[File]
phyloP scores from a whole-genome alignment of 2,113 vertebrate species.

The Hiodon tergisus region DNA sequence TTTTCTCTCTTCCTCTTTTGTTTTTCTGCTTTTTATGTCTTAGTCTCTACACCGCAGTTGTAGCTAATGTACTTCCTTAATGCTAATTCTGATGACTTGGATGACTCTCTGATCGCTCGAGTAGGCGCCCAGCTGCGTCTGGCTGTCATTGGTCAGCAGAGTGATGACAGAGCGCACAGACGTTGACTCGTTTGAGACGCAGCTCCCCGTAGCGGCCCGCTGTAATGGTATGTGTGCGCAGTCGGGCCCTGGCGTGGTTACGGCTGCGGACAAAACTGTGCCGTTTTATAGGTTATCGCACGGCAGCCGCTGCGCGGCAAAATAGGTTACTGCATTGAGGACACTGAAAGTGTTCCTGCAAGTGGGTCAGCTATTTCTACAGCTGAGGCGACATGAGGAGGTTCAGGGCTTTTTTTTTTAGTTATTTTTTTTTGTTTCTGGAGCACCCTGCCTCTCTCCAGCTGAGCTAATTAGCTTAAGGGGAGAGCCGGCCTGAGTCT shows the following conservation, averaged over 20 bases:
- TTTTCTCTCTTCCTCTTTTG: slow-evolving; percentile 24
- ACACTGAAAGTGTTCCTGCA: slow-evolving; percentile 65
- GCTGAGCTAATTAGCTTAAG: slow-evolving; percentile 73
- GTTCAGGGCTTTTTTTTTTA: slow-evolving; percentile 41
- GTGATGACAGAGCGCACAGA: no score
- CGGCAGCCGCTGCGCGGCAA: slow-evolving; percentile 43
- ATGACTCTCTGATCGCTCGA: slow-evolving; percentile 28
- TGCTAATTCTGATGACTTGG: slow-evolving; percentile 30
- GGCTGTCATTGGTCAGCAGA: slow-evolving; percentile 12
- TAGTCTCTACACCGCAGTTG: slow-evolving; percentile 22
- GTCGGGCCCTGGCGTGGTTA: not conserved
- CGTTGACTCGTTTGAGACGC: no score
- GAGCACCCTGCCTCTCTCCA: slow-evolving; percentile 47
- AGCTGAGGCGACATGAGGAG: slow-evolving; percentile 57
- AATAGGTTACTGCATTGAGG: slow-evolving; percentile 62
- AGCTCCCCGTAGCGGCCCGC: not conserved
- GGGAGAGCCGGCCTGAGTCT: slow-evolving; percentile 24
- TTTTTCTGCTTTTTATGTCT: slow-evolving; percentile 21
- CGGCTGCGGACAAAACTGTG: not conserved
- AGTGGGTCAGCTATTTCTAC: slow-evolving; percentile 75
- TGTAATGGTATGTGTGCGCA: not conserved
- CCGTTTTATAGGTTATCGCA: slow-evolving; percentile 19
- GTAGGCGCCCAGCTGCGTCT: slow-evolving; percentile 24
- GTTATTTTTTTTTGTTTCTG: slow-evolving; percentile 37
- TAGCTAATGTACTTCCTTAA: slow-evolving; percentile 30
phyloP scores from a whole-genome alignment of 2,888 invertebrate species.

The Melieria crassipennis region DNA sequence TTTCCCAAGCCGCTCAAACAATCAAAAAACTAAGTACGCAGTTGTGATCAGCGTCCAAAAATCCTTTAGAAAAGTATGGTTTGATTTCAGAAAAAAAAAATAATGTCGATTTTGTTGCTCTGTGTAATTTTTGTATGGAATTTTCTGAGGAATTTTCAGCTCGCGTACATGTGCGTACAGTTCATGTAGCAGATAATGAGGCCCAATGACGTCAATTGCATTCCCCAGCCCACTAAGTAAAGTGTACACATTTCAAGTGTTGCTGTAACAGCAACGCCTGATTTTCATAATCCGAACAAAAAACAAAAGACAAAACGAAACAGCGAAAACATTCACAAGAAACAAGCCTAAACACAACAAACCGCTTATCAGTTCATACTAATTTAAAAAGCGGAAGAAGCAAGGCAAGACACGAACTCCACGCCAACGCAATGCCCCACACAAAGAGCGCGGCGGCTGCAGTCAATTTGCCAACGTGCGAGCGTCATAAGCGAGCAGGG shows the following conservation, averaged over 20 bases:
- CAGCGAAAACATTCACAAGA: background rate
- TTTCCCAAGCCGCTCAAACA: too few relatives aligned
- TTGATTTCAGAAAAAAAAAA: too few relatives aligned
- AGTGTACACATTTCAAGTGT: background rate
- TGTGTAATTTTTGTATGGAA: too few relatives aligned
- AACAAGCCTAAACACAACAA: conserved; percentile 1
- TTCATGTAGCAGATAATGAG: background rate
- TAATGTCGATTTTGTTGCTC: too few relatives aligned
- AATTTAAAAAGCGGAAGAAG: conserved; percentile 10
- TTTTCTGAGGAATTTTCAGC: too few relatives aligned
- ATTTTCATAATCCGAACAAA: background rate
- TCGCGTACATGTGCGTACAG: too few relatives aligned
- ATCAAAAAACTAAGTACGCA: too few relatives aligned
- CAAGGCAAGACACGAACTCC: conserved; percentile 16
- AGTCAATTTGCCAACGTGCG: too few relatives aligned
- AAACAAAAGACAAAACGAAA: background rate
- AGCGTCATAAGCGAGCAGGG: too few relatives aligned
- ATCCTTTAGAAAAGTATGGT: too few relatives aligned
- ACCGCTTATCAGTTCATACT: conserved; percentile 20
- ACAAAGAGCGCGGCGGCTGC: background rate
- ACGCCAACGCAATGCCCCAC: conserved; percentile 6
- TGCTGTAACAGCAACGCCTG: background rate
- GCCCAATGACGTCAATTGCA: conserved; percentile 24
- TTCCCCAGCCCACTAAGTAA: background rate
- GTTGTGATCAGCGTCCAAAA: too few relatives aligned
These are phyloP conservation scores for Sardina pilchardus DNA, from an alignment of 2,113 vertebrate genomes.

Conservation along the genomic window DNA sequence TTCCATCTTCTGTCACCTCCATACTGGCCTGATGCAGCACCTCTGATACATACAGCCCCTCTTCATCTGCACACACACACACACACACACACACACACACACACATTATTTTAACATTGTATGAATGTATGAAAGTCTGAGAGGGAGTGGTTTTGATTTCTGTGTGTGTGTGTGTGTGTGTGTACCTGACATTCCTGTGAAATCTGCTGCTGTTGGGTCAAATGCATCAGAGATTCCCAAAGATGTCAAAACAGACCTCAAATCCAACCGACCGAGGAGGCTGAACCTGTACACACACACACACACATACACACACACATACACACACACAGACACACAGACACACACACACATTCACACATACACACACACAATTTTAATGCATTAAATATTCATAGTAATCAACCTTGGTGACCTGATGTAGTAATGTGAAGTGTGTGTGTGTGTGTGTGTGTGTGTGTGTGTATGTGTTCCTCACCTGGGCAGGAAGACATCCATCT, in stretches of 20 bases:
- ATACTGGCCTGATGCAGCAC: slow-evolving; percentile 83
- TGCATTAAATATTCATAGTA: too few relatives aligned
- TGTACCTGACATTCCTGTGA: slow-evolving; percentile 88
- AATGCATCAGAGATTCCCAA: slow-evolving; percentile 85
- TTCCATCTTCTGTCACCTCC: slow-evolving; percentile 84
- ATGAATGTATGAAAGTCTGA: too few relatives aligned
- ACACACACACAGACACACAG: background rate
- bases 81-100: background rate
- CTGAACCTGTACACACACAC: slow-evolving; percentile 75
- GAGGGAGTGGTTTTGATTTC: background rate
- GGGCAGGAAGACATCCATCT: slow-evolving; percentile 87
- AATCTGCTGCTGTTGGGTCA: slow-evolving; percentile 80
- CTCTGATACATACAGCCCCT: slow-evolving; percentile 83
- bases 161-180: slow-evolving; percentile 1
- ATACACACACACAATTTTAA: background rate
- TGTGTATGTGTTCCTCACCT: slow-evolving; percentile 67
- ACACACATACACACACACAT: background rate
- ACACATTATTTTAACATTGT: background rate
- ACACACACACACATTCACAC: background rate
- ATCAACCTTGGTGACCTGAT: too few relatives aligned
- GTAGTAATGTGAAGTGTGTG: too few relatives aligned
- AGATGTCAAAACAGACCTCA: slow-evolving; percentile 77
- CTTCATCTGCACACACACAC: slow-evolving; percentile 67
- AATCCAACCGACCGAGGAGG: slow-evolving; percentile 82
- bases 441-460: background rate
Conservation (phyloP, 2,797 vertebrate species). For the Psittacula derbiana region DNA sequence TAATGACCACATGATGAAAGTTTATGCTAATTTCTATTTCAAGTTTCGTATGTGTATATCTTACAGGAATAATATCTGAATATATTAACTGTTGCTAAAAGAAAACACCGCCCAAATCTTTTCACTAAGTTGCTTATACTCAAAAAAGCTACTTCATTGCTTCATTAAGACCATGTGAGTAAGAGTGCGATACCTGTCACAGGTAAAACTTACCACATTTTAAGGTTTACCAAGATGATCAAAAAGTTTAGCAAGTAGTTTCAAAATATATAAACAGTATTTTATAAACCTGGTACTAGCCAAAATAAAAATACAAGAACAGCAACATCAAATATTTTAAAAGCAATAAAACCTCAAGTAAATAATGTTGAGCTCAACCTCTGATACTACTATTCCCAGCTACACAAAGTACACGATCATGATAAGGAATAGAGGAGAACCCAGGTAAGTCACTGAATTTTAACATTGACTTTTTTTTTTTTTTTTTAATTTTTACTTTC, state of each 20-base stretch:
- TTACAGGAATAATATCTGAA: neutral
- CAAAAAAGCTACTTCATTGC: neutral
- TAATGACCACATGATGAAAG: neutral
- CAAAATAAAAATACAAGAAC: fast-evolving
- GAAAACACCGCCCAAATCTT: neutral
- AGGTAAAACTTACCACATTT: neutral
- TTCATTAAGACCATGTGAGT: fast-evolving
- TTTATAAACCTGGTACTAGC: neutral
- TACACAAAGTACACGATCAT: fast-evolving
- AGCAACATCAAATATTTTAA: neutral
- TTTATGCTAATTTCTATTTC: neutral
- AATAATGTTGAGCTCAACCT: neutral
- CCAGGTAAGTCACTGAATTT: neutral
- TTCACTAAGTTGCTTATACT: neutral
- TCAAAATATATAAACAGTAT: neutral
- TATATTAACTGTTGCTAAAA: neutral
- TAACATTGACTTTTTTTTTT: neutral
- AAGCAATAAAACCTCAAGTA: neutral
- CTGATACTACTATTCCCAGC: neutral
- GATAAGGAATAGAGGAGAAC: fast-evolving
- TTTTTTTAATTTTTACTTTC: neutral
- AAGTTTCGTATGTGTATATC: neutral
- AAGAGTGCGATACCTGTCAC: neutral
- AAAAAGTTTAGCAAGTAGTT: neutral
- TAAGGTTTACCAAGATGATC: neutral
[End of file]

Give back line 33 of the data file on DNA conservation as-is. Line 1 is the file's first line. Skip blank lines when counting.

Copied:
- AGTGTACACATTTCAAGTGT: background rate